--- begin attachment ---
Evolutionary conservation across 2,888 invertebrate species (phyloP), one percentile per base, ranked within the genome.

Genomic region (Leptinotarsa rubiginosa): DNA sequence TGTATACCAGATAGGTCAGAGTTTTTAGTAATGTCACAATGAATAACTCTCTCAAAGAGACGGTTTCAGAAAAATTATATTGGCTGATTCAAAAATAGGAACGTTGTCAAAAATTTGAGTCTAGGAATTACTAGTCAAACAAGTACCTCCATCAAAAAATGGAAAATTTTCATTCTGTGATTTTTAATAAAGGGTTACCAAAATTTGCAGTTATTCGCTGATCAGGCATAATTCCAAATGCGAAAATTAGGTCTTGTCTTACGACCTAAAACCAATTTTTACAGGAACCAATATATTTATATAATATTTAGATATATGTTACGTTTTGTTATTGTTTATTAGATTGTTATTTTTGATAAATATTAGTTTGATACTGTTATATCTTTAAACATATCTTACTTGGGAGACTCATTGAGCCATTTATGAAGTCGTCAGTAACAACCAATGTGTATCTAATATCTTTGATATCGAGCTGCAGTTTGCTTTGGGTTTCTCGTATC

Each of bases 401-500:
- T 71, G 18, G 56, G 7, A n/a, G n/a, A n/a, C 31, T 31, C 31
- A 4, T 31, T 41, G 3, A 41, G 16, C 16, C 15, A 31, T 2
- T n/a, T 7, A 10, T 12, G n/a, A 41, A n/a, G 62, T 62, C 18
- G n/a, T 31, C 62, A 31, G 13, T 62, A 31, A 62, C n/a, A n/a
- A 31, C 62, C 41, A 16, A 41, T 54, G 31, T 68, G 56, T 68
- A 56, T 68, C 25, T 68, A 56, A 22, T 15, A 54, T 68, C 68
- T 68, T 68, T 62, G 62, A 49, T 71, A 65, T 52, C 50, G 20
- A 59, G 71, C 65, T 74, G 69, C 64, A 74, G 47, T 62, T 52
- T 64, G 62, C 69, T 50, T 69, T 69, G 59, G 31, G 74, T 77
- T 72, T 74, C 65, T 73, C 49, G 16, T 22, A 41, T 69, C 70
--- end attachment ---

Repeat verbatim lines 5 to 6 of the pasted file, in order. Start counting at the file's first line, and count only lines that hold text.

- A 4, T 31, T 41, G 3, A 41, G 16, C 16, C 15, A 31, T 2
- T n/a, T 7, A 10, T 12, G n/a, A 41, A n/a, G 62, T 62, C 18